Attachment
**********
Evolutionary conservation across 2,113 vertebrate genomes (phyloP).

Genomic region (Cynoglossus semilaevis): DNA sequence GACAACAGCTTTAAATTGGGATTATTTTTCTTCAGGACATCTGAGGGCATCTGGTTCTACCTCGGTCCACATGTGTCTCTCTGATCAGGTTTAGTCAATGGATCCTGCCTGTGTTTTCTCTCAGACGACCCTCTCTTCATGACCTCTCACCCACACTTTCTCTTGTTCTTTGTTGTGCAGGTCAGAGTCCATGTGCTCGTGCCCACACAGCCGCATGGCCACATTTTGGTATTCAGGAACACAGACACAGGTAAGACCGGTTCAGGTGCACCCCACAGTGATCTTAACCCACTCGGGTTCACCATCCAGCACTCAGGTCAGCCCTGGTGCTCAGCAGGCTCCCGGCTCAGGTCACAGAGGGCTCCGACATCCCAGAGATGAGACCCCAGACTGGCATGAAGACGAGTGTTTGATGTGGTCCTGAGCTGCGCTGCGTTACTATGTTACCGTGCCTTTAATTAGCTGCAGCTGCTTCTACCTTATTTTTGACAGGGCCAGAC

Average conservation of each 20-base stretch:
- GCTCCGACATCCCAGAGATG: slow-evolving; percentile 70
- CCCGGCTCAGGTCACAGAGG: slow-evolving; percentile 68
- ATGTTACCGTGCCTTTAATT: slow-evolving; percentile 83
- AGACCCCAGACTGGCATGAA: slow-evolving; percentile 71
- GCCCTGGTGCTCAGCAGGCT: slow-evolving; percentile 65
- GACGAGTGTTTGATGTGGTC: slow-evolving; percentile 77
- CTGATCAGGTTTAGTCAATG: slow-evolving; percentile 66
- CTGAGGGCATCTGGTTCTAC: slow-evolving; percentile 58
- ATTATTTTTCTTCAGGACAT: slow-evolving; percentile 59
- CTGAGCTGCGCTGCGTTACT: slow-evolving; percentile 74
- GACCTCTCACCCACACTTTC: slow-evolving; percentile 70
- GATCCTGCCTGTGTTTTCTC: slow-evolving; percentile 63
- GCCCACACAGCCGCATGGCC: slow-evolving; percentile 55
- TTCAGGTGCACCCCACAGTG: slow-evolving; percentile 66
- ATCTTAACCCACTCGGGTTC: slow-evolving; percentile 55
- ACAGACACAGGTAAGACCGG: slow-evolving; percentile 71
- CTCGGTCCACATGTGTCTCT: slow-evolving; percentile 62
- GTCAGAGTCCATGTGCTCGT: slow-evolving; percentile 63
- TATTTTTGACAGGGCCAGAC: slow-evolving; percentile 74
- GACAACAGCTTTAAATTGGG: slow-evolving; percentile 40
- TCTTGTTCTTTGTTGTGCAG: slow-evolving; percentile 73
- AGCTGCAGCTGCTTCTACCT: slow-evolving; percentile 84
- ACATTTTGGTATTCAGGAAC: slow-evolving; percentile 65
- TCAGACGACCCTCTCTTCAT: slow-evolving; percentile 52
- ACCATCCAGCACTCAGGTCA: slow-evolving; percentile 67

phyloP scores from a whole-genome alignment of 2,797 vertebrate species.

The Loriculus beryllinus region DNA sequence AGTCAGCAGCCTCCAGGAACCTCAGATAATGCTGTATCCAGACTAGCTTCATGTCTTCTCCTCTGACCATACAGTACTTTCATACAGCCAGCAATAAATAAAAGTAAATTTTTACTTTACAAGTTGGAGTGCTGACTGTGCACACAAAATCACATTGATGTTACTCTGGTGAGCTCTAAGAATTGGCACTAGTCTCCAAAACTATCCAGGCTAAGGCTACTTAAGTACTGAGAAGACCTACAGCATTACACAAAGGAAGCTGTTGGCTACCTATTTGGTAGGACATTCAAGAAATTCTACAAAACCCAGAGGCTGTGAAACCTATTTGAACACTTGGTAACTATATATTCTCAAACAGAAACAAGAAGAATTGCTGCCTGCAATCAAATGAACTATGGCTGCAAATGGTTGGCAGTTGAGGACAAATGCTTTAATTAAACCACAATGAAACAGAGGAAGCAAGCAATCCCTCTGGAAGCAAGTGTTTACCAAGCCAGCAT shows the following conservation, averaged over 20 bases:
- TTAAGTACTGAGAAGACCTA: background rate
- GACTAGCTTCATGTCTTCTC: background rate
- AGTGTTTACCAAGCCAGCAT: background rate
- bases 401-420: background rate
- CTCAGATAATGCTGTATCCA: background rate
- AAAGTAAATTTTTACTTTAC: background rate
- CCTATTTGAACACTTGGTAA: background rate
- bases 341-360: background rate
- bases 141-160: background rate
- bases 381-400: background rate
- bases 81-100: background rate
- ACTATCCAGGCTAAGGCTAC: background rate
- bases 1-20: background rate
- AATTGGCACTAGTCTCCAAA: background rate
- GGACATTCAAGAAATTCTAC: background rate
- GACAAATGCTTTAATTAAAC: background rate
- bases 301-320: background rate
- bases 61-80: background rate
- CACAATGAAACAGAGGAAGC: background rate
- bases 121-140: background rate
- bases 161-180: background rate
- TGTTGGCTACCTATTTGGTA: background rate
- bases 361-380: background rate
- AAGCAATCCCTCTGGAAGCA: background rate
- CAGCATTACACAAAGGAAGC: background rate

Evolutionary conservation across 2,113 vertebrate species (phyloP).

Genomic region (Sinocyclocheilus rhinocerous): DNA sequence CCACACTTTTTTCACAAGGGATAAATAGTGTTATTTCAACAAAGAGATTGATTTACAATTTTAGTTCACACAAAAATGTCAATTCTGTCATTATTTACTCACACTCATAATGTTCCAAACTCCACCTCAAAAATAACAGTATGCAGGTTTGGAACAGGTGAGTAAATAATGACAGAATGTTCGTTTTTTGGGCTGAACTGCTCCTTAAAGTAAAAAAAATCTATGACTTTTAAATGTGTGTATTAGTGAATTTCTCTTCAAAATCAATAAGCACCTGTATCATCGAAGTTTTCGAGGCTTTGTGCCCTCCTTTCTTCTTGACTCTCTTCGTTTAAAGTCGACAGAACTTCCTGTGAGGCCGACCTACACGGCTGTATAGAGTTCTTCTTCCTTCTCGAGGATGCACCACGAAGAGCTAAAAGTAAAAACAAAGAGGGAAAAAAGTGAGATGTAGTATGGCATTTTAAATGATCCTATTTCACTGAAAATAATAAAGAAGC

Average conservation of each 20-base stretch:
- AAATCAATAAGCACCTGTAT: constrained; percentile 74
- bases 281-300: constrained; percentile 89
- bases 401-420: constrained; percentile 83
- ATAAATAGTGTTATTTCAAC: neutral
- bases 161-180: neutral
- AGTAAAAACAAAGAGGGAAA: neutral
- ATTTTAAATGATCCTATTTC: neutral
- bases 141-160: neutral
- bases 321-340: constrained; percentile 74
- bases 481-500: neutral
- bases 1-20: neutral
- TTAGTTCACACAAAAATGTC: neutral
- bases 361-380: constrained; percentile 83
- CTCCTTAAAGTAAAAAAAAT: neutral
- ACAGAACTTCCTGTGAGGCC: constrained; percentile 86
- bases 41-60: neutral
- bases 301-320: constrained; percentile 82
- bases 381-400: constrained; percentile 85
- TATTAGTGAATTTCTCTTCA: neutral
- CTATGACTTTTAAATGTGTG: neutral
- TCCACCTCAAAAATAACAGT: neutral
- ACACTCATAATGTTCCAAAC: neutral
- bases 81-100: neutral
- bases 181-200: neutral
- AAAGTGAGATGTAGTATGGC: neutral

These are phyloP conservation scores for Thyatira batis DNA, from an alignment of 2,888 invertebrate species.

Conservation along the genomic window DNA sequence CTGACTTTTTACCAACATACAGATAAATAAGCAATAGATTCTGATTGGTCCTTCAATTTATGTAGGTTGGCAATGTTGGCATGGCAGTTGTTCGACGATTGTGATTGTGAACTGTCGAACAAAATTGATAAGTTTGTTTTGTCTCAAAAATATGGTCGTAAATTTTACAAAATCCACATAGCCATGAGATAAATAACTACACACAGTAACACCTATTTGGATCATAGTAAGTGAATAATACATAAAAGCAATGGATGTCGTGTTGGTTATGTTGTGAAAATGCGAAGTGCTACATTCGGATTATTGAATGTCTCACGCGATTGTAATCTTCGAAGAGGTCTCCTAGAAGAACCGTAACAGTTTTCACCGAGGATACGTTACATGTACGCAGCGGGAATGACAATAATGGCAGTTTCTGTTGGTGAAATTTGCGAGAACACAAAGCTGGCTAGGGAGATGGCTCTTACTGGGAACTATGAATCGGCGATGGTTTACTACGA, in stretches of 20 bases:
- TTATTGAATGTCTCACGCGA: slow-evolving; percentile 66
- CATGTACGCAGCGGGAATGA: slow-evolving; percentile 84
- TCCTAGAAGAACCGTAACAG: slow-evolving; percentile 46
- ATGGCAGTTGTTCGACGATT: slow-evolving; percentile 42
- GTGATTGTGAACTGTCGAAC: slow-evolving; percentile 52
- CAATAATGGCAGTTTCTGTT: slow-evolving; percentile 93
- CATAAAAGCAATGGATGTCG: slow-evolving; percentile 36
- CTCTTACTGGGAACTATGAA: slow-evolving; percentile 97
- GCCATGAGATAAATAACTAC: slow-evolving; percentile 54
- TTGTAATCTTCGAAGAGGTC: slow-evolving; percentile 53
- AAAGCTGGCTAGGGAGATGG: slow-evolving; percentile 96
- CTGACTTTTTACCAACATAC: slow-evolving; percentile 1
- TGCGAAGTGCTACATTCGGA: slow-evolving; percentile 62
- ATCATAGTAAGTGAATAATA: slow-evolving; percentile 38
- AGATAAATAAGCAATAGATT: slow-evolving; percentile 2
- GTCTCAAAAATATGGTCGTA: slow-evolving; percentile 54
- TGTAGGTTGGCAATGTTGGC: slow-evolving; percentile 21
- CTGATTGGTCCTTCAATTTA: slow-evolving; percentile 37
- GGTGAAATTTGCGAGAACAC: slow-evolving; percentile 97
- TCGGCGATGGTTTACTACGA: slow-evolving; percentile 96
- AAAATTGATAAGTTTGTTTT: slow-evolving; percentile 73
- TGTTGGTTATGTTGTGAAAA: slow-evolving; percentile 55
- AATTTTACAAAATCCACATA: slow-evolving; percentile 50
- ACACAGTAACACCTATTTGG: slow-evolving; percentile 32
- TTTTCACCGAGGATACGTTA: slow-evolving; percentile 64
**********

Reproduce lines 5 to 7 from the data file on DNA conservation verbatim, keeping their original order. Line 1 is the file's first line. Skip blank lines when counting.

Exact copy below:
- CCCGGCTCAGGTCACAGAGG: slow-evolving; percentile 68
- ATGTTACCGTGCCTTTAATT: slow-evolving; percentile 83
- AGACCCCAGACTGGCATGAA: slow-evolving; percentile 71